My dear Hope,–Your last letter was a help to me, for I began to feel as if every man had gone to his own house and left the matter…. Since then events have driven me to a decision. This anti-Popery cry has seized my brethren, and they asked me to be convened. I must either resign at once, or convene them ministerially and express my dissent, the reasons of which would involve my resignation. I went to the Bishop and said this, and tendered my resignation. He was very kind, and wished me to take time, but I have written and made it final…. I should be glad if we might keep together; and whatever must be done, do it with a calm and deliberateness which shall give testimony that it is not done in lightness.

Ever affectionately yours,

H. E. M.

Mr. Manning was considerably Mr. Hope’s senior, [Footnote: Four years exactly. He was born July 15, 1808. The same also was Mr. Hope’s birthday.] but they had been brother-Fellows of Merton College, and were now intimate friends, passing through the same stages of conversion, each having great confidence in the logical powers and in the earnestness of the other in applying them. Either at that time, or very soon afterwards, Mr. Manning became the guest of Mr. Hope at his house in Curzon Street; and here he used to receive the many converts and half-converts who flocked to consult him in their difficulties during that period of transition, when such an unexampled rush seemed to be making into the net of the fisherman. Mr. Hope’s letters to Cardinal Manning were unfortunately destroyed about three years ago, but the other side of the correspondence is still represented by a small collection of letters of great interest. Mr. Hope, I think, had made up his mind at Abbotsford, and on his arrival in London announced it to his mother; but it is certain that immediately before taking the final step he and Mr. Manning went over the whole ground again together, to satisfy themselves that there was no flaw or mistake in the argument and conclusion.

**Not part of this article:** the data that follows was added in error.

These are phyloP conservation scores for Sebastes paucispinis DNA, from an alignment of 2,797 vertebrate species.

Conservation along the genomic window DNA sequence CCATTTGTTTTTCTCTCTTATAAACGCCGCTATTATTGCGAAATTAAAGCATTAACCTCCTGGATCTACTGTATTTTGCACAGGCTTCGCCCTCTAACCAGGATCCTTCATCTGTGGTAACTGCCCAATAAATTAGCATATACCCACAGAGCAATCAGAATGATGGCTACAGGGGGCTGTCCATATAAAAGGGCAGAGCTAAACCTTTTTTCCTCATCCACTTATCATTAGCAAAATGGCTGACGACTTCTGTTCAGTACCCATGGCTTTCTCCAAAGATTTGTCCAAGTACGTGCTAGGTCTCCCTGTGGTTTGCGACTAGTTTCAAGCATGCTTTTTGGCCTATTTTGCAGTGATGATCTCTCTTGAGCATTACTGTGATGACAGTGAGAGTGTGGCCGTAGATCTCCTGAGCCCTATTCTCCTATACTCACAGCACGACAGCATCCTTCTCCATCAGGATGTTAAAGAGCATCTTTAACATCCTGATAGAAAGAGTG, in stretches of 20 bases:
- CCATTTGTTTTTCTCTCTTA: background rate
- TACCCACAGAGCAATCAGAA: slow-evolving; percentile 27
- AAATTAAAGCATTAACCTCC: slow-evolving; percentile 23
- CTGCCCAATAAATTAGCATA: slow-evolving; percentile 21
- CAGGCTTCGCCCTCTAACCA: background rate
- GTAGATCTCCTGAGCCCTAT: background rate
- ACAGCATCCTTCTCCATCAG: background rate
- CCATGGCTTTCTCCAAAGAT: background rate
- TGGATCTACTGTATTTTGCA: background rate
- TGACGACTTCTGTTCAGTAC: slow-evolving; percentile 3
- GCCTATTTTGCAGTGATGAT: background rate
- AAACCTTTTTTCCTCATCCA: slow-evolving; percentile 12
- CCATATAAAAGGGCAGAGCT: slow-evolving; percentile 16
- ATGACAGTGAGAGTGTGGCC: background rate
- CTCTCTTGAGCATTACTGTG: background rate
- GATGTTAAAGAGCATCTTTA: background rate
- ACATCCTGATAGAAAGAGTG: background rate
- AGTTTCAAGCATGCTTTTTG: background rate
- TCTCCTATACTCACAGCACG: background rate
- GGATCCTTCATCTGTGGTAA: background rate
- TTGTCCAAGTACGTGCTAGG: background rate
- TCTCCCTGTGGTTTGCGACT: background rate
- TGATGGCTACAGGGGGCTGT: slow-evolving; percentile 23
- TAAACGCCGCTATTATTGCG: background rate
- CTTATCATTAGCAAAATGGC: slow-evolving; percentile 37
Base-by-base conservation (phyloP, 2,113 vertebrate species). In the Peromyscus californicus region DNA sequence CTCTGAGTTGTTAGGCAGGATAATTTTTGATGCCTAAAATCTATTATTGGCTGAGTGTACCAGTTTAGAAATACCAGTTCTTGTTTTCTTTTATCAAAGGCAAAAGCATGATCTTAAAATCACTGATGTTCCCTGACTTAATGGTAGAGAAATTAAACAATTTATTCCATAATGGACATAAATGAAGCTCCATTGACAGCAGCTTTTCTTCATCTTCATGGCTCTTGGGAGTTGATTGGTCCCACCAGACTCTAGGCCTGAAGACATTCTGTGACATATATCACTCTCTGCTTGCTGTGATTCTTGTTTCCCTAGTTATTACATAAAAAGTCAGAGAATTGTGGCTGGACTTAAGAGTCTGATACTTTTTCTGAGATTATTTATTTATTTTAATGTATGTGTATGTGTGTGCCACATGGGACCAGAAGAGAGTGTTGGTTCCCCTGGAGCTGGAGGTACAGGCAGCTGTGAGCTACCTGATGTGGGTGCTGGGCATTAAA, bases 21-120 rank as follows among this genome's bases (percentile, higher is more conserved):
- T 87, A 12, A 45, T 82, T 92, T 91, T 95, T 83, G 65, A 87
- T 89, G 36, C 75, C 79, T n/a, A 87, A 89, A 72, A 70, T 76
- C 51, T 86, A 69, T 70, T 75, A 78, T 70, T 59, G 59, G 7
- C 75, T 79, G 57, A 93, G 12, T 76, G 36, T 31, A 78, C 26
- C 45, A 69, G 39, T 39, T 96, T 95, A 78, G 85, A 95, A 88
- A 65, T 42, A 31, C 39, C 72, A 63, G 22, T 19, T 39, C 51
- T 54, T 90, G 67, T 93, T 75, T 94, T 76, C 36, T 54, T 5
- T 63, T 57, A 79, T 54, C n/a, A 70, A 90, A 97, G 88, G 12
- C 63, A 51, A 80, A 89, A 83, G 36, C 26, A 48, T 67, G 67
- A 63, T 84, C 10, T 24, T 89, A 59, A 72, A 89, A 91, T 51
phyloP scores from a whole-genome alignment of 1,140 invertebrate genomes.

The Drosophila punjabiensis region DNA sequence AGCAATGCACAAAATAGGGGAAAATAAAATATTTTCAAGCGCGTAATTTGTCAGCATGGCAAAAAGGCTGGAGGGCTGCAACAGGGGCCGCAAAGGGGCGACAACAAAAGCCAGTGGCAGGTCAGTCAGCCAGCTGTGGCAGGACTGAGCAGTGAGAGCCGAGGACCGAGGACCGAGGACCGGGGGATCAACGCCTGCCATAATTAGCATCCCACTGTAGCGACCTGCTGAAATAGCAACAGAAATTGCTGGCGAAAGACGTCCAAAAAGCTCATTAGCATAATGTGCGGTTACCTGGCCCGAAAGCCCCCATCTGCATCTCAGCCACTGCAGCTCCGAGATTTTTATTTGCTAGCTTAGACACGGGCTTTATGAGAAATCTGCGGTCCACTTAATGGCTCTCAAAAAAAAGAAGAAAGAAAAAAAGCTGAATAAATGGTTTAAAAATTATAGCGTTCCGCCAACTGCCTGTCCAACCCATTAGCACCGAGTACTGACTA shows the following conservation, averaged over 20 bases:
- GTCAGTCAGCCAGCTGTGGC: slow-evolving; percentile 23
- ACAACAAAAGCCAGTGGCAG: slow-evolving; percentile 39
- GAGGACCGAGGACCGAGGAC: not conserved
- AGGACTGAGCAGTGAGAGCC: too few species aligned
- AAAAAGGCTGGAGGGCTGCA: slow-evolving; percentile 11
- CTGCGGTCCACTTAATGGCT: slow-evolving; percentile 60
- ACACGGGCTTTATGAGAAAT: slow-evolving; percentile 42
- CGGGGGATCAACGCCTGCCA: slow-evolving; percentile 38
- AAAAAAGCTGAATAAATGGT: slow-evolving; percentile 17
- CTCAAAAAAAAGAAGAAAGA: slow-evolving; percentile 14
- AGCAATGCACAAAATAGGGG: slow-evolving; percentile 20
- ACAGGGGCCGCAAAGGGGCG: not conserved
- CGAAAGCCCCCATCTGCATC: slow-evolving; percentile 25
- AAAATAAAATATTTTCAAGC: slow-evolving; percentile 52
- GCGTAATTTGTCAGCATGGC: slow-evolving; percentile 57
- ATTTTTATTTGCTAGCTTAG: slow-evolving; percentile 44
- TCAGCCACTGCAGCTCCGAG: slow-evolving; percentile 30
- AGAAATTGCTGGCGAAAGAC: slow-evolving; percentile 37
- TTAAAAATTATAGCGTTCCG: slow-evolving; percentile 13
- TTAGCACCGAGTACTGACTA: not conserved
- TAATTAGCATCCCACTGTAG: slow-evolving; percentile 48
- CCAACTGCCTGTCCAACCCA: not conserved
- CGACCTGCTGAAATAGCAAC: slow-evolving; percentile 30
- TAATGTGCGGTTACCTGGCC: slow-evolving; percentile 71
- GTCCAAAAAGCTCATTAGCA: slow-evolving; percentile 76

_The Rev. Henry E. Manning to J. R. Hope, Esq., Q.C._

_Private_. 44 Cadogan Place: December 11, 1850.

My dear Hope,–I feel with you that the argument is complete. For a long time I nevertheless felt a fear lest I should be doing an act morally wrong.